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Different roads? Evidence about the changing provision of English social housing

Different roads? Evidence about the changing provision of English social housing Purpose – The purpose of this paper is to contextualise and assess “controlled” evidence about emerging plural provision of social housing within an English region. Design/methodology/approach – Two matching pairs of case study social housing provider type (stock transfer associations and arm's‐length management organisations), all established between four and seven years previously and all located within the same region, are compared and contrasted through rich qualitative interviews with stakeholders, backed by secondary and other documentary evidence. Findings – The new models have led to considerable change for both staff and tenants across many dimensions, mainly positive, in service delivery terms. It is also apparent that regulation and inspection have a dominant impact on social providers. It can be inferred from the evidence that a key challenge for the future is the lack of a clear, long‐term vision for social housing at the national policy level. Originality/value – The paper is a rare empirical examination of wide‐ranging change to social housing in the UK. It is also unusual in its attempt to construct a quasi‐experimental series of case studies. http://www.deepdyve.com/assets/images/DeepDyve-Logo-lg.png International Journal of Housing Markets and Analysis Emerald Publishing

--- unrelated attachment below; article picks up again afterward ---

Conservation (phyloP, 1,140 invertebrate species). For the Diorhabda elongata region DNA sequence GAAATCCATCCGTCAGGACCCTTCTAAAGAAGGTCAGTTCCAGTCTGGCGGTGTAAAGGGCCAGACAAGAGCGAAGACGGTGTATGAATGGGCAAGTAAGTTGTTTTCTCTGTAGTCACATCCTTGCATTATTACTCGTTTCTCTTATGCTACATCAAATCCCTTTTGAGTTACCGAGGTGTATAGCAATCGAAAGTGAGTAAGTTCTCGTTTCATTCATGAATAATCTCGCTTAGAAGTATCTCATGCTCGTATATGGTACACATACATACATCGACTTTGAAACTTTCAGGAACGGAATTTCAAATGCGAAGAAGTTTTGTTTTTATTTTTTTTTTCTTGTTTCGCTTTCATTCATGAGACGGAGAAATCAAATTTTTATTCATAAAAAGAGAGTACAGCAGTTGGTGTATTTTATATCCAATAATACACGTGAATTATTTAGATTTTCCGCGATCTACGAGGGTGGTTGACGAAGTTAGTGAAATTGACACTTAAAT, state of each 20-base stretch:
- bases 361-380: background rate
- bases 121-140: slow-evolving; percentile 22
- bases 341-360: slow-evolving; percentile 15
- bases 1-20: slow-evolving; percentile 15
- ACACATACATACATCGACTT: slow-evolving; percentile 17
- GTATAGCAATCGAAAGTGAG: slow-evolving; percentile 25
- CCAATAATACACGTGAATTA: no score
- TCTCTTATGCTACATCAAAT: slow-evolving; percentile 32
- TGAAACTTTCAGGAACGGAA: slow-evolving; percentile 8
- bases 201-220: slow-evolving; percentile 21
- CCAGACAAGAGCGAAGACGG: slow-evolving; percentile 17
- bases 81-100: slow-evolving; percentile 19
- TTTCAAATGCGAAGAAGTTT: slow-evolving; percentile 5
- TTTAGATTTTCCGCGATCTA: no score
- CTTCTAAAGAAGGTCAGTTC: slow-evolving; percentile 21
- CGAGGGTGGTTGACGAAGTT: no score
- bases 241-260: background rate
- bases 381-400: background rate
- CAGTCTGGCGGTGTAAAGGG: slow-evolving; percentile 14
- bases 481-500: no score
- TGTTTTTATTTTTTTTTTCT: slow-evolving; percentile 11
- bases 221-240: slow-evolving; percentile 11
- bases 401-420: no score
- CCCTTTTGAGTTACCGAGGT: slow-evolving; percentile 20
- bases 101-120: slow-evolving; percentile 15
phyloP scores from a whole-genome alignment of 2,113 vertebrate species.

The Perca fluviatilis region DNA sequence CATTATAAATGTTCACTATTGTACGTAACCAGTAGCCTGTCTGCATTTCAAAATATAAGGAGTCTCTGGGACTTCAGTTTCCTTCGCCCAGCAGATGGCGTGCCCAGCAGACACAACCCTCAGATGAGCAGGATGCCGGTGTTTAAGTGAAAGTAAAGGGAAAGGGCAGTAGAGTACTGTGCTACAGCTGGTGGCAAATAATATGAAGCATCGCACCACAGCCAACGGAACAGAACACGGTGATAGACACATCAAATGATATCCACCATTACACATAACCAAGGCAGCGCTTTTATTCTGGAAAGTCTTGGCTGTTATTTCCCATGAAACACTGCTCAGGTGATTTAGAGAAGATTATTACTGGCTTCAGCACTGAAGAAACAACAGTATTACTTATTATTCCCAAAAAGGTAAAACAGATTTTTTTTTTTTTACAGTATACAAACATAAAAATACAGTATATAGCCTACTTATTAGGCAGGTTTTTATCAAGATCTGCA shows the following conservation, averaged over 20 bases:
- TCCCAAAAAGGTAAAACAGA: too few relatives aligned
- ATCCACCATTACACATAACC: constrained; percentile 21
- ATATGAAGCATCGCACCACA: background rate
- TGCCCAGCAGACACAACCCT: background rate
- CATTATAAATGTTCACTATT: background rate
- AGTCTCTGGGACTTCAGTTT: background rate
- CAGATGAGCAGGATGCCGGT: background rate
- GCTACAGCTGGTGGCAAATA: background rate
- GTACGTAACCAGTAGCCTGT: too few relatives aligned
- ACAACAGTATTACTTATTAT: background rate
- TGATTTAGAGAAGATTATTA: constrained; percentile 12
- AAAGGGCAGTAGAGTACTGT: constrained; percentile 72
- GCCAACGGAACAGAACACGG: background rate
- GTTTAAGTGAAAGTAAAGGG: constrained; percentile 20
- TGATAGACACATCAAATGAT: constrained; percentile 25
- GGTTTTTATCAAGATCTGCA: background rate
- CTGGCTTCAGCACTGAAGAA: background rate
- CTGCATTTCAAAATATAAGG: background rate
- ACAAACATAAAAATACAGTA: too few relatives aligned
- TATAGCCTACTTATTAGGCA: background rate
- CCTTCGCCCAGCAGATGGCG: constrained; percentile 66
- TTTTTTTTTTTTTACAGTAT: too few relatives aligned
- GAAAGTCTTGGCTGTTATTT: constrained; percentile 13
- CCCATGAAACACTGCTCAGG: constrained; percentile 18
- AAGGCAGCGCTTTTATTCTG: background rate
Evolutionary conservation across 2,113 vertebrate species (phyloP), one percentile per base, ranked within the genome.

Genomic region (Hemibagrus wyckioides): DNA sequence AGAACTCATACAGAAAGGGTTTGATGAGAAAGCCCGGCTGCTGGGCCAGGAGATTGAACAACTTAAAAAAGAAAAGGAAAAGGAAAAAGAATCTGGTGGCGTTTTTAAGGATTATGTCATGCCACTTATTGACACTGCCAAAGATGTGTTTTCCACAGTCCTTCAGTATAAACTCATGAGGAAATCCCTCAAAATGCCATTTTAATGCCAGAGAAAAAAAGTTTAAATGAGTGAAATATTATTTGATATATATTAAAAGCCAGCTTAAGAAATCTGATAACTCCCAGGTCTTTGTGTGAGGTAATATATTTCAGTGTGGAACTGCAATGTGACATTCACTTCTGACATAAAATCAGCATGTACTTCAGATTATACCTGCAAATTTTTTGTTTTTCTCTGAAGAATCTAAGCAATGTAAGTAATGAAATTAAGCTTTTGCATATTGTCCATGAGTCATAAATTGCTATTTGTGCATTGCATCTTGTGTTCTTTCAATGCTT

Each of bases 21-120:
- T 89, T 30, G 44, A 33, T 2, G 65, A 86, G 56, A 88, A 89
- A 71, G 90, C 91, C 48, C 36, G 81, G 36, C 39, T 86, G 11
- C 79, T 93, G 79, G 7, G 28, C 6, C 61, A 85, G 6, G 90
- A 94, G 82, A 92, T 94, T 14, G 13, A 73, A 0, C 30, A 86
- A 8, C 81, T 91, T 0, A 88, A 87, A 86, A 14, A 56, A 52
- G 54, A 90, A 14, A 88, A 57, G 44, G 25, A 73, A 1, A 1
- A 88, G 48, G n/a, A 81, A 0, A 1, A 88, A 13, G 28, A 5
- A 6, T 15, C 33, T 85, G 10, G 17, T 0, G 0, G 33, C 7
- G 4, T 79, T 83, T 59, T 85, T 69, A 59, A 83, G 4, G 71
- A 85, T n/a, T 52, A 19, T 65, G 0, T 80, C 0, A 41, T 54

Different roads? Evidence about the changing provision of English social housing

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Publisher
Emerald Publishing
Copyright
Copyright © 2009 Emerald Group Publishing Limited. All rights reserved.
ISSN
1753-8270
DOI
10.1108/17538270910992818
Publisher site
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Abstract

Purpose – The purpose of this paper is to contextualise and assess “controlled” evidence about emerging plural provision of social housing within an English region. Design/methodology/approach – Two matching pairs of case study social housing provider type (stock transfer associations and arm's‐length management organisations), all established between four and seven years previously and all located within the same region, are compared and contrasted through rich qualitative interviews with stakeholders, backed by secondary and other documentary evidence. Findings – The new models have led to considerable change for both staff and tenants across many dimensions, mainly positive, in service delivery terms. It is also apparent that regulation and inspection have a dominant impact on social providers. It can be inferred from the evidence that a key challenge for the future is the lack of a clear, long‐term vision for social housing at the national policy level. Originality/value – The paper is a rare empirical examination of wide‐ranging change to social housing in the UK. It is also unusual in its attempt to construct a quasi‐experimental series of case studies.

Journal

International Journal of Housing Markets and AnalysisEmerald Publishing

Published: Oct 2, 2009

Keywords: Social groups; Housing; Local housing authorities; United Kingdom

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